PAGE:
Spotlight on Margaret Bondfield | Enough of this Tomfoolery!

As March was Women’s History month, we have decided to observe it by shining the spotlight on Margaret Bondfield, who is virtually unheard of today but made history in 1929 by becoming the first wo…

Source: Spotlight on Margaret Bondfield | Enough of this Tomfoolery!

Advertisements

9 thoughts on “Spotlight on Margaret Bondfield | Enough of this Tomfoolery!

  1. An interesting story of a long-forgotten female pioneer in politics. Most of us recall Nancy Astor, and Barbara Castle of course, yet few of us have ever heard of this lady, and she deserves to be better known.
    Best wishes, Pete.

    Liked by 1 person

    • Interesting that you mention Barbara Castle, because in her view Bondfield was a traitor to the Labour movement for her willingness to contemplate cutting unemployment benefit when the latter served in the National Government of 1931.

      Liked by 1 person

      • I was just thinking about female politicians and those who are better-known. There is also Betty Boothroyd of course, and I chose to leave Margaret Thatcher out!
        Being in government is often a wake-up call to the harsh realities of managing the economy, so it would seem. Many idealists have changed their tune, once in a position of responsibility.
        Regards, Pete.

        Liked by 2 people

        • Hi beetleypete,

          Bondfield I believe was never an idealist however she was really put in a tough position especially as it was at the height of the Great Depression and it was one thing to campaign for better working conditions but another to tackle the unemployment issue but at the same time balance the books.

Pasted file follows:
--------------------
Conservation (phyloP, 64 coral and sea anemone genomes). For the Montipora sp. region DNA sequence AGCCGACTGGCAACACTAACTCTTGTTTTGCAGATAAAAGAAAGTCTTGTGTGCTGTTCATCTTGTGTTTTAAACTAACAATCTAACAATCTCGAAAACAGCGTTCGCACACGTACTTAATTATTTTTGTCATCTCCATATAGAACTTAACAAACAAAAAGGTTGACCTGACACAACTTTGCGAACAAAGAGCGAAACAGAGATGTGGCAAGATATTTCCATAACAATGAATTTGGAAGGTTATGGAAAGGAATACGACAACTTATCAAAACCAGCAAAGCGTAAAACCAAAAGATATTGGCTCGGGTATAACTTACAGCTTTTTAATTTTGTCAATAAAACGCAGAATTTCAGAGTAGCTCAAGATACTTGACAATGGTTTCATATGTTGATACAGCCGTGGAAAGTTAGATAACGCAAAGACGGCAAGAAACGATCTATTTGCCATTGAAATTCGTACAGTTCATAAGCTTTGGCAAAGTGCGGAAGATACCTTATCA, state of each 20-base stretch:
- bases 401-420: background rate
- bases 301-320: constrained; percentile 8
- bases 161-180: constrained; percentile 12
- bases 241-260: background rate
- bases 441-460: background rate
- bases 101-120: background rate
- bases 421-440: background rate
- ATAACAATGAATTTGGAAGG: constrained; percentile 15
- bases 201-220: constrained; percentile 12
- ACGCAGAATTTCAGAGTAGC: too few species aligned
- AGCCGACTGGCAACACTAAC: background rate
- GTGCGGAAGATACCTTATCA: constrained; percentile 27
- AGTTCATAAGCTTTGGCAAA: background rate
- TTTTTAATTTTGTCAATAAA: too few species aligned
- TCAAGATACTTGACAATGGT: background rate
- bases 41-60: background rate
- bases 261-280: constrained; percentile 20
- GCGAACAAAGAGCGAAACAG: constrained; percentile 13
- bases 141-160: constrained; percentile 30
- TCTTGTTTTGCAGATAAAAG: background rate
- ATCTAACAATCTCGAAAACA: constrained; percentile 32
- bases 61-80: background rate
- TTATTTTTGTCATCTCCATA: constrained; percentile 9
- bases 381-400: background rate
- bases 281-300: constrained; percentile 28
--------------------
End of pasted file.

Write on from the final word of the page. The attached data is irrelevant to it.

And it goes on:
I also think there is an element of class snobbery behind viewing Bondfield as a “traitor” especially as there were many in the Labour movement who came from a privileged middle or even upper class background. When Bondfield was campaigning for universal suffrage she was particularly disliked by the suffragettes for letting the side down and many of them looked down at her for her working class roots.

          Liked by 1 person

          • I can well imagine some of those Suffragettes having ‘class issues.’ When I was in the Labour Party in the late 1970s, I had the same sort of thing. Local Putney-ites thinking that I was too rough-mannered, and unnecessarily outspoken.
            I was eventually expelled for membership of Militant Tendency, not long before the Blairite purge of the working class stalwarts.
            I would never see Bondfield as a traitor, just someone struggling with what had to be done.
            Best wishes, Pete.

            Liked by 2 people

            • The irony is that a lot of class snobbery came from the middle class. For all their progressiveness they looked down on both the upper and working classes sometimes seeing them as two sides of the same coin.

              Like

What are your thoughts?

Fill in your details below or click an icon to log in:

WordPress.com Logo

You are commenting using your WordPress.com account. Log Out / Change )

Twitter picture

You are commenting using your Twitter account. Log Out / Change )

Facebook photo

You are commenting using your Facebook account. Log Out / Change )

Google+ photo

You are commenting using your Google+ account. Log Out / Change )

Connecting to %s